Towards the late 90’s, the School Board of Oakland, California announced that Ebonics has become the official language of African American students in that area. They felt that this form of “language” should be recognized and many linguists feel that this is the right decision when educating African American youth when it comes to improving literacy skills. Many linguists believe that it could be used as a tool to help teach these students how to improve their Standard English. John Rickford, a linguist, once said, “The support of linguists for this approach may strike nonlinguists as unorthodox, but that is where our principles—and the evidence—lead us.” After reading Rickford’s article, I have to agree with him. There seems to be much evidence that accepting Ebonics as a form of the English language, and studying its similarities and difference to Standard English in the classroom, could lead to a higher rate of improving literacy skills amongst African –American students.
Any one can have an opinion, however when studies or experiments are performed that back up someone’s opinion, I tend to listen to them a little more closely and feel like their opinion has more credibility. Without evidence, who can really say that one idea is better than another? Fortunately for Linguist’s like John Rickford, there seems to be some evidence that strongly supports his view on Ebonics. In John Rickford’s article, Suite for Ebony and Phonics it explains that “there is experimental evidence both from the United States and Europe that mastering the standard language might be easier if the differences in the student vernacular and Standard English were made explicit rather than entirely ignored.”(p. 28) After reading this, it made me think about how I heard on the news once that another study showed that children who are truly bilingual often end scoring higher on many achievement tests when compared to monolingual peers. Could teaching both using Ebonics and Standard English in classrooms lead to higher performance down the line for African American students? One particular study mentioned in Rickford’s study might actually show that this could be true.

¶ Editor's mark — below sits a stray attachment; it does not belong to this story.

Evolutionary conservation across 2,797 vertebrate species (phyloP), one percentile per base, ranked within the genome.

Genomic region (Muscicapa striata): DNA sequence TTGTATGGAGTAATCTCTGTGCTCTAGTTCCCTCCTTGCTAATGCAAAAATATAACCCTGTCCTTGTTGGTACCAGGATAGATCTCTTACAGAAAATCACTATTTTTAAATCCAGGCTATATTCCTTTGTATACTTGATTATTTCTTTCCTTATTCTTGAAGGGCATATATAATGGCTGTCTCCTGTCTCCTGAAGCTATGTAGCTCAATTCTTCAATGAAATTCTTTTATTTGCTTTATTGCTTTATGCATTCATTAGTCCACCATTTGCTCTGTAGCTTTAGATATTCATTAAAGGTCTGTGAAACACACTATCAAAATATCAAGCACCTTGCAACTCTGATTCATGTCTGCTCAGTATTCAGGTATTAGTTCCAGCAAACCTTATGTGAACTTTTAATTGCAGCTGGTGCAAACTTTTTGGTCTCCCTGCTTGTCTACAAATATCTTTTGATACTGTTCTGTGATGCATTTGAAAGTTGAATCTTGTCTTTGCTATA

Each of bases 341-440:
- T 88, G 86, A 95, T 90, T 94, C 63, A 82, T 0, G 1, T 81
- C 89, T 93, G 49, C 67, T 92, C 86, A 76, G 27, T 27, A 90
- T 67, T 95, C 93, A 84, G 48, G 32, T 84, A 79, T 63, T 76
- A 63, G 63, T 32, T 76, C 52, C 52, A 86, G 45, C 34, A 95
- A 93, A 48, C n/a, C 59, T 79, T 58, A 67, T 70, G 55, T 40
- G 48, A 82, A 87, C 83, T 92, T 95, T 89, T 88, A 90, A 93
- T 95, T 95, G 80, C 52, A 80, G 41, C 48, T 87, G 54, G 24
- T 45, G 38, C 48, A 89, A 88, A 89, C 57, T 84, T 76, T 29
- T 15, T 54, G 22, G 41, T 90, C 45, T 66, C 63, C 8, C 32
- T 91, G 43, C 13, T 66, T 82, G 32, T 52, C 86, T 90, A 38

Outside of Chicago, at Aurora University, inner-city African-American students were taught English using a unique strategy. The style of teaching used with these students “contrasted Standard English and Ebonics features through explicit instruction and drills. After eleven weeks, this group showed a 59 percent reduction in their use of Ebonics features in their Standard English writing. But a control group taught by conventional methods showed an 8.5 percent in such features. “ (p.28) This study strongly supports the idea that the Oakland School Board suggested for the instruction of their students. Using Ebonics in the classroom can be a very useful tool. The students who worked on writing the traditional way actually showed an increase of the use of Ebonics in their writing. However, the group that used Ebonics as a tool to improve Standard English showed a huge decrease in their use of Ebonic features while writing. By focusing on using a language the African American students already knew very well, they were able to compare and contrast it with Standard English, which probably helped them wrap around the Standard English. They now knew what to avoid doing while trying to write in Standard English. By ignoring Ebonics, their familiar language, it seemed to stunt the other groups’ growth. I believe this simply happened because they did not know what Ebonic features they should avoid using while writing an academic paper.